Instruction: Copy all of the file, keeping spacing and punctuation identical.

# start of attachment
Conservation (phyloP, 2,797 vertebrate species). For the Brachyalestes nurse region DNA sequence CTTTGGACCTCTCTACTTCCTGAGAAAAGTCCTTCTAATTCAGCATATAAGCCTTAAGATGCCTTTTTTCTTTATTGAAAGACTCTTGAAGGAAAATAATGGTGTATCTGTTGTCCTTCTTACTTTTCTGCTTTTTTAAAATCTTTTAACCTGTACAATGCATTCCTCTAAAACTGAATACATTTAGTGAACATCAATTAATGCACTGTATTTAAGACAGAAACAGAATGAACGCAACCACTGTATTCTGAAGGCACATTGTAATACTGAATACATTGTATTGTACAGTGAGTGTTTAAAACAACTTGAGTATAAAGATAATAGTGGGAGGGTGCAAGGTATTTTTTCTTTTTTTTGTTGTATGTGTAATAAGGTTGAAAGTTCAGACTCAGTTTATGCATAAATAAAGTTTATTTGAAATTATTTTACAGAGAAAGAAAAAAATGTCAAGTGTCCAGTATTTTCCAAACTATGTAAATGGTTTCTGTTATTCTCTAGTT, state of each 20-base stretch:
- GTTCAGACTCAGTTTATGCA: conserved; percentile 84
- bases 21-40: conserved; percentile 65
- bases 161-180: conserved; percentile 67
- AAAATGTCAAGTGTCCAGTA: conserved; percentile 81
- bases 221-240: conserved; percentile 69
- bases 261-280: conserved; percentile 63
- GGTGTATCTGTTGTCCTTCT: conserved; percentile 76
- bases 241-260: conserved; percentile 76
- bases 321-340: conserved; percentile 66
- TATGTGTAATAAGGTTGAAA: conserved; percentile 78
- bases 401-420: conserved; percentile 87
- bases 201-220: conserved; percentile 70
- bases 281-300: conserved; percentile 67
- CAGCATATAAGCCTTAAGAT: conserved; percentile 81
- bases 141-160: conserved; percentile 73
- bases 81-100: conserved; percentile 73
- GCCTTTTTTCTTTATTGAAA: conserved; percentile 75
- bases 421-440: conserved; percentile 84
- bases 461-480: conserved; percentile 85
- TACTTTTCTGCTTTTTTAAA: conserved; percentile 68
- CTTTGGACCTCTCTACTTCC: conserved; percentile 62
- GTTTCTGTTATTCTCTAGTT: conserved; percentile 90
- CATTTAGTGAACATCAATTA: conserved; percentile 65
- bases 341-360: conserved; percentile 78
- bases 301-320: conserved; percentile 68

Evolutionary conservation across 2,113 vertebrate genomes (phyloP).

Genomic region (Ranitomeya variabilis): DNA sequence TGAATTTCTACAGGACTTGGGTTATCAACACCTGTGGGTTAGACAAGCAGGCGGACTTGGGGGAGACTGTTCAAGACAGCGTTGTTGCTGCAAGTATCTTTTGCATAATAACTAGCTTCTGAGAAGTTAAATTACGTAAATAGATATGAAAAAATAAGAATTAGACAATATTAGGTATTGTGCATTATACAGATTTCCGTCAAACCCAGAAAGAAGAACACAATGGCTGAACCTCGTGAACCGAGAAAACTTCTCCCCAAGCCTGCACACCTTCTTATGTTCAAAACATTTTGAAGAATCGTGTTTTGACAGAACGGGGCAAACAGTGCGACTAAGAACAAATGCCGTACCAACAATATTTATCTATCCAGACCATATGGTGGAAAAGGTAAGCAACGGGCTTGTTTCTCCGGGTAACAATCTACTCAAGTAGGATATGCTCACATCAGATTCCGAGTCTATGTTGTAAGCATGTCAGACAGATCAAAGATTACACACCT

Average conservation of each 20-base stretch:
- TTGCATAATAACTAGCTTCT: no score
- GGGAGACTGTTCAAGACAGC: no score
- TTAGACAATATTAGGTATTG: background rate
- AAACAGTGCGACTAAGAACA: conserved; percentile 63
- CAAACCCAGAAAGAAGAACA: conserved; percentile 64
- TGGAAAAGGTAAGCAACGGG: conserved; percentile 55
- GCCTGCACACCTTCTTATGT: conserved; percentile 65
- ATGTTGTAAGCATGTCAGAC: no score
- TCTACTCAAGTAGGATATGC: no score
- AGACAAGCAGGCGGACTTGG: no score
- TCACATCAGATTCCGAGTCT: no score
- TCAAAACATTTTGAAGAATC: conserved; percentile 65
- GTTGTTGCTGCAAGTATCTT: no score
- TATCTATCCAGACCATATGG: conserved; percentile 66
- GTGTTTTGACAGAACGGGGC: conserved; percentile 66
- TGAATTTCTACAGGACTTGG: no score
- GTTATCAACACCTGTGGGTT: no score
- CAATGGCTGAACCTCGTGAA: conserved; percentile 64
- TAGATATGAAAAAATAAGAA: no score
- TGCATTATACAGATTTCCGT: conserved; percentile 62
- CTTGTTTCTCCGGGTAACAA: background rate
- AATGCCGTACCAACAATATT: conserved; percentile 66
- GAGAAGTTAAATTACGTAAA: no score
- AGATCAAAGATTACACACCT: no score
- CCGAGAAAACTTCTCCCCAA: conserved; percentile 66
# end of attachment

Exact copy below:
Conservation (phyloP, 2,797 vertebrate species). For the Brachyalestes nurse region DNA sequence CTTTGGACCTCTCTACTTCCTGAGAAAAGTCCTTCTAATTCAGCATATAAGCCTTAAGATGCCTTTTTTCTTTATTGAAAGACTCTTGAAGGAAAATAATGGTGTATCTGTTGTCCTTCTTACTTTTCTGCTTTTTTAAAATCTTTTAACCTGTACAATGCATTCCTCTAAAACTGAATACATTTAGTGAACATCAATTAATGCACTGTATTTAAGACAGAAACAGAATGAACGCAACCACTGTATTCTGAAGGCACATTGTAATACTGAATACATTGTATTGTACAGTGAGTGTTTAAAACAACTTGAGTATAAAGATAATAGTGGGAGGGTGCAAGGTATTTTTTCTTTTTTTTGTTGTATGTGTAATAAGGTTGAAAGTTCAGACTCAGTTTATGCATAAATAAAGTTTATTTGAAATTATTTTACAGAGAAAGAAAAAAATGTCAAGTGTCCAGTATTTTCCAAACTATGTAAATGGTTTCTGTTATTCTCTAGTT, state of each 20-base stretch:
- GTTCAGACTCAGTTTATGCA: conserved; percentile 84
- bases 21-40: conserved; percentile 65
- bases 161-180: conserved; percentile 67
- AAAATGTCAAGTGTCCAGTA: conserved; percentile 81
- bases 221-240: conserved; percentile 69
- bases 261-280: conserved; percentile 63
- GGTGTATCTGTTGTCCTTCT: conserved; percentile 76
- bases 241-260: conserved; percentile 76
- bases 321-340: conserved; percentile 66
- TATGTGTAATAAGGTTGAAA: conserved; percentile 78
- bases 401-420: conserved; percentile 87
- bases 201-220: conserved; percentile 70
- bases 281-300: conserved; percentile 67
- CAGCATATAAGCCTTAAGAT: conserved; percentile 81
- bases 141-160: conserved; percentile 73
- bases 81-100: conserved; percentile 73
- GCCTTTTTTCTTTATTGAAA: conserved; percentile 75
- bases 421-440: conserved; percentile 84
- bases 461-480: conserved; percentile 85
- TACTTTTCTGCTTTTTTAAA: conserved; percentile 68
- CTTTGGACCTCTCTACTTCC: conserved; percentile 62
- GTTTCTGTTATTCTCTAGTT: conserved; percentile 90
- CATTTAGTGAACATCAATTA: conserved; percentile 65
- bases 341-360: conserved; percentile 78
- bases 301-320: conserved; percentile 68

Evolutionary conservation across 2,113 vertebrate genomes (phyloP).

Genomic region (Ranitomeya variabilis): DNA sequence TGAATTTCTACAGGACTTGGGTTATCAACACCTGTGGGTTAGACAAGCAGGCGGACTTGGGGGAGACTGTTCAAGACAGCGTTGTTGCTGCAAGTATCTTTTGCATAATAACTAGCTTCTGAGAAGTTAAATTACGTAAATAGATATGAAAAAATAAGAATTAGACAATATTAGGTATTGTGCATTATACAGATTTCCGTCAAACCCAGAAAGAAGAACACAATGGCTGAACCTCGTGAACCGAGAAAACTTCTCCCCAAGCCTGCACACCTTCTTATGTTCAAAACATTTTGAAGAATCGTGTTTTGACAGAACGGGGCAAACAGTGCGACTAAGAACAAATGCCGTACCAACAATATTTATCTATCCAGACCATATGGTGGAAAAGGTAAGCAACGGGCTTGTTTCTCCGGGTAACAATCTACTCAAGTAGGATATGCTCACATCAGATTCCGAGTCTATGTTGTAAGCATGTCAGACAGATCAAAGATTACACACCT

Average conservation of each 20-base stretch:
- TTGCATAATAACTAGCTTCT: no score
- GGGAGACTGTTCAAGACAGC: no score
- TTAGACAATATTAGGTATTG: background rate
- AAACAGTGCGACTAAGAACA: conserved; percentile 63
- CAAACCCAGAAAGAAGAACA: conserved; percentile 64
- TGGAAAAGGTAAGCAACGGG: conserved; percentile 55
- GCCTGCACACCTTCTTATGT: conserved; percentile 65
- ATGTTGTAAGCATGTCAGAC: no score
- TCTACTCAAGTAGGATATGC: no score
- AGACAAGCAGGCGGACTTGG: no score
- TCACATCAGATTCCGAGTCT: no score
- TCAAAACATTTTGAAGAATC: conserved; percentile 65
- GTTGTTGCTGCAAGTATCTT: no score
- TATCTATCCAGACCATATGG: conserved; percentile 66
- GTGTTTTGACAGAACGGGGC: conserved; percentile 66
- TGAATTTCTACAGGACTTGG: no score
- GTTATCAACACCTGTGGGTT: no score
- CAATGGCTGAACCTCGTGAA: conserved; percentile 64
- TAGATATGAAAAAATAAGAA: no score
- TGCATTATACAGATTTCCGT: conserved; percentile 62
- CTTGTTTCTCCGGGTAACAA: background rate
- AATGCCGTACCAACAATATT: conserved; percentile 66
- GAGAAGTTAAATTACGTAAA: no score
- AGATCAAAGATTACACACCT: no score
- CCGAGAAAACTTCTCCCCAA: conserved; percentile 66